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Neuregulin directed molecular mechanisms of visual cortical plasticity.

Published Web Location Commons 'BY' version 4.0 license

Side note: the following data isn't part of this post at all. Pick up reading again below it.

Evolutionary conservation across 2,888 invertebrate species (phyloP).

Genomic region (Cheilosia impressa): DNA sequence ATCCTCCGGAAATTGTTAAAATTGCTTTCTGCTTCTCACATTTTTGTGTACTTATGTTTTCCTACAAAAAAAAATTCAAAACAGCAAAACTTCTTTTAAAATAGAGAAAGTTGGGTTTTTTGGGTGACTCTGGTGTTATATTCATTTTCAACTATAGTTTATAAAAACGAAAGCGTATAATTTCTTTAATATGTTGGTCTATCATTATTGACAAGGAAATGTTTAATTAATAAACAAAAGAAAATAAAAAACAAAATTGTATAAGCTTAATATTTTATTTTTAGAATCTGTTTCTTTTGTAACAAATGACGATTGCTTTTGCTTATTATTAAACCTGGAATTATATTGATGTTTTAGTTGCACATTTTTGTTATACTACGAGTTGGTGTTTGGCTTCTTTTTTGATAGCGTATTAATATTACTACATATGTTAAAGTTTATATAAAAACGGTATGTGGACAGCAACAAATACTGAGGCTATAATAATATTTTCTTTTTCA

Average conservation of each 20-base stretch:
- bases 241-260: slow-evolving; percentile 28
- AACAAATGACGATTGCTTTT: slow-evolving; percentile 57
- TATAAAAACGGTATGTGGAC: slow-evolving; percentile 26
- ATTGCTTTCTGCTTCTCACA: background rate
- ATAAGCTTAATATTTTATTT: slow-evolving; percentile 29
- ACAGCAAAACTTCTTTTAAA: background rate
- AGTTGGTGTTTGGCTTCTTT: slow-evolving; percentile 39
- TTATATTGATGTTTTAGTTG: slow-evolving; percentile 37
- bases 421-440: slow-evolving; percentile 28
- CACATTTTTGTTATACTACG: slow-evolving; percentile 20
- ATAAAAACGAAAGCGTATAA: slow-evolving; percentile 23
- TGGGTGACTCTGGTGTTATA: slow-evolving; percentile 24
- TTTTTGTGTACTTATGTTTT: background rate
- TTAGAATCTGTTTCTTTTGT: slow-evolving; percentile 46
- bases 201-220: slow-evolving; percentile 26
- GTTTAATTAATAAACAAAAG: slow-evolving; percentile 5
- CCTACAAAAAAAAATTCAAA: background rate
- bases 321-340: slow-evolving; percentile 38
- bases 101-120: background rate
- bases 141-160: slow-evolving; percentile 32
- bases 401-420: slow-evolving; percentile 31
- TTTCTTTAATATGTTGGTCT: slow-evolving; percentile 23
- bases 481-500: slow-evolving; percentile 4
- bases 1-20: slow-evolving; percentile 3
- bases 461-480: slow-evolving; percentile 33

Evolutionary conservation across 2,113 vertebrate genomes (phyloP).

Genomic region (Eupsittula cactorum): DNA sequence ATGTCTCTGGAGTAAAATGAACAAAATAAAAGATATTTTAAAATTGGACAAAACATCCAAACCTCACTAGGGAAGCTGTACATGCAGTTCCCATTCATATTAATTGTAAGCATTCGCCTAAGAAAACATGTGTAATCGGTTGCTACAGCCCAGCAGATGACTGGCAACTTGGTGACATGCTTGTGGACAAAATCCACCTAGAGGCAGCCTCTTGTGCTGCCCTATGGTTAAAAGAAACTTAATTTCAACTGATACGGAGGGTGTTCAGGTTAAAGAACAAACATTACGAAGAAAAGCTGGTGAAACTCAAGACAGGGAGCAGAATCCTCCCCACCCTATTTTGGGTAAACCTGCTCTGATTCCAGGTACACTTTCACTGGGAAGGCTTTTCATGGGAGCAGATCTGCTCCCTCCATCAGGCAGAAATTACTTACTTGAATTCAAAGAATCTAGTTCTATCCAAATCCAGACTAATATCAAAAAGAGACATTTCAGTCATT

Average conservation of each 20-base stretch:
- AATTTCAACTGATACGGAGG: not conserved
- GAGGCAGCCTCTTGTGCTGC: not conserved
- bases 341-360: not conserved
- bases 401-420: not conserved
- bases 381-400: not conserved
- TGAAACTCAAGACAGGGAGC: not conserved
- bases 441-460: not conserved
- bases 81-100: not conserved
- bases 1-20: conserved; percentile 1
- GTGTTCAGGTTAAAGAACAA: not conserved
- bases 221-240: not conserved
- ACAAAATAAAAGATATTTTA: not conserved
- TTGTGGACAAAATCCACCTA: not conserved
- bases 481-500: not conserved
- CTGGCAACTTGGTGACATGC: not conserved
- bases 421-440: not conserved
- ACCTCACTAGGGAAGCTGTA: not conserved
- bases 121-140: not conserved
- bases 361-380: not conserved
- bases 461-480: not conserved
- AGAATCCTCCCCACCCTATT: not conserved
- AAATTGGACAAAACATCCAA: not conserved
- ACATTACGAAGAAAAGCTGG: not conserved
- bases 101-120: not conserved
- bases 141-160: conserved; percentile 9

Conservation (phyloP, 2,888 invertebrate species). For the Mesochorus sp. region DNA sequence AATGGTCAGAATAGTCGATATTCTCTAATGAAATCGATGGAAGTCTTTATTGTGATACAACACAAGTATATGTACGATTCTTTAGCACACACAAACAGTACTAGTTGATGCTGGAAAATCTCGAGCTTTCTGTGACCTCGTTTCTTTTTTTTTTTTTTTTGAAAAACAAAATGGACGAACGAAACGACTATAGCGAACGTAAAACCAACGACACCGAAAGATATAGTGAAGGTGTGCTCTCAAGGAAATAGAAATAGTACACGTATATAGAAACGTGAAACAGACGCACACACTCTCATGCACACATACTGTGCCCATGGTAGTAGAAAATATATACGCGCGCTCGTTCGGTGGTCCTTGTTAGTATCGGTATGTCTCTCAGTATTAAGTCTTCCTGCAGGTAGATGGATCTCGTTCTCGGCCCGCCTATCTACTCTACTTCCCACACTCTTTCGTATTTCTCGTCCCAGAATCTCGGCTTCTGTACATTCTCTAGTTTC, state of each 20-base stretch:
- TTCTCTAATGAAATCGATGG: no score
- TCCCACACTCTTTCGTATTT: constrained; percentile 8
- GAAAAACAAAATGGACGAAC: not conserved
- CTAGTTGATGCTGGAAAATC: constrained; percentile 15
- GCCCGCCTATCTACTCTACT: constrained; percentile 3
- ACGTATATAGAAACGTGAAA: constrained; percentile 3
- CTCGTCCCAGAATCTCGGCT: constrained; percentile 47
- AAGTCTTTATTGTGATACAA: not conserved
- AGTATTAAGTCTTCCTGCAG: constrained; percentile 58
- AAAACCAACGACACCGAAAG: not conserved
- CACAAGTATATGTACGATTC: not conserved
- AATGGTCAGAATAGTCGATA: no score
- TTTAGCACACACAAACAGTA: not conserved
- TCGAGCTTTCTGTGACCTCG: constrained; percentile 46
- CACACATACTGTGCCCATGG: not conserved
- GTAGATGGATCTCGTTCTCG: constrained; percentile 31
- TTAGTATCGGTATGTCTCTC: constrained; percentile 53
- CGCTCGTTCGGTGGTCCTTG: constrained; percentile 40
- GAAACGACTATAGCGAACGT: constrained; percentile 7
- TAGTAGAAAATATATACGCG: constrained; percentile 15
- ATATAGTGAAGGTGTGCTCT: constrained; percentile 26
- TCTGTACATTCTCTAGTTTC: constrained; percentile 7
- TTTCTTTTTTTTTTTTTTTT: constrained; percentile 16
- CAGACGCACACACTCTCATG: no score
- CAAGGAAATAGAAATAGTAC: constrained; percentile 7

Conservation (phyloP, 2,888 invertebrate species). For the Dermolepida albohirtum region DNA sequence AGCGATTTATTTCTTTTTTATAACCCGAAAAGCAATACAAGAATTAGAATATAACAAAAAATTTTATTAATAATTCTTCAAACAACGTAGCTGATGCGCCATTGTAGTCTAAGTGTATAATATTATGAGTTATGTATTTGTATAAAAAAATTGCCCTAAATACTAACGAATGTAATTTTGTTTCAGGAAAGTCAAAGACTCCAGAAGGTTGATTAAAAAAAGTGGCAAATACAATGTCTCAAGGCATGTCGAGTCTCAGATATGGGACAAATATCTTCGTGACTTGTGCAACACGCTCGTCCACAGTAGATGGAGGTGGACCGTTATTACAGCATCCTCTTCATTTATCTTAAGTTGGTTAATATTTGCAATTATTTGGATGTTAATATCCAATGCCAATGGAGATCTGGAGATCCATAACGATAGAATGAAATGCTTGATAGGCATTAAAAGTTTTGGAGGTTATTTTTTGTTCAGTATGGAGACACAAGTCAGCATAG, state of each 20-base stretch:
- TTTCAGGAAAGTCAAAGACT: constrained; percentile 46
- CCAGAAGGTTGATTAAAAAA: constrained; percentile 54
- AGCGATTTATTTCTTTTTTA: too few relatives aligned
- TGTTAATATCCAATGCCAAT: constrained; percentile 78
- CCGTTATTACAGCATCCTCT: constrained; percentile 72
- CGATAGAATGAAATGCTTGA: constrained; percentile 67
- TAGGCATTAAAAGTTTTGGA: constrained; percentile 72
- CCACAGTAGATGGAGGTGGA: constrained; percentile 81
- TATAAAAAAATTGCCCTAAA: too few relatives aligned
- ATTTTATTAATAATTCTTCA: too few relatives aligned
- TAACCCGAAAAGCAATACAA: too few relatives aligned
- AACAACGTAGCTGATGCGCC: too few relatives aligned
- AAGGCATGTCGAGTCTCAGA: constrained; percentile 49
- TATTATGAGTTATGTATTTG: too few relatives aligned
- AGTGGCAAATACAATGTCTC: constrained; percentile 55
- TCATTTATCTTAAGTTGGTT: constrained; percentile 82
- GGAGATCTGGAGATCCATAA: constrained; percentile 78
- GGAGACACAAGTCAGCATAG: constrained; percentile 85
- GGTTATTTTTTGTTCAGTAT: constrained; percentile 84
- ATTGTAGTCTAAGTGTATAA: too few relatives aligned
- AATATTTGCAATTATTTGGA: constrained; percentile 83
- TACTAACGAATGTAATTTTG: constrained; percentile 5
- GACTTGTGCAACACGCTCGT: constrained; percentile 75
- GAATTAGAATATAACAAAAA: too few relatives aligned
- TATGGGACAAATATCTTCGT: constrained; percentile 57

Experience-dependent critical period (CP) plasticity has been extensively studied in the visual cortex. Monocular deprivation during the CP affects ocular dominance, limits visual performance, and contributes to the pathological etiology of amblyopia. Neuregulin-1 (NRG1) signaling through its tyrosine kinase receptor ErbB4 is essential for the normal development of the nervous system and has been linked to neuropsychiatric disorders such as schizophrenia. We discovered recently that NRG1/ErbB4 signaling in PV neurons is critical for the initiation of CP visual cortical plasticity by controlling excitatory synaptic inputs onto PV neurons and thus PV-cell mediated cortical inhibition that occurs following visual deprivation. Building on this discovery, we review the existing literature of neuregulin signaling in developing and adult cortex and address the implication of NRG/ErbB4 signaling in visual cortical plasticity at the cellular and circuit levels. NRG-directed research may lead to therapeutic approaches to reactivate plasticity in the adult cortex.

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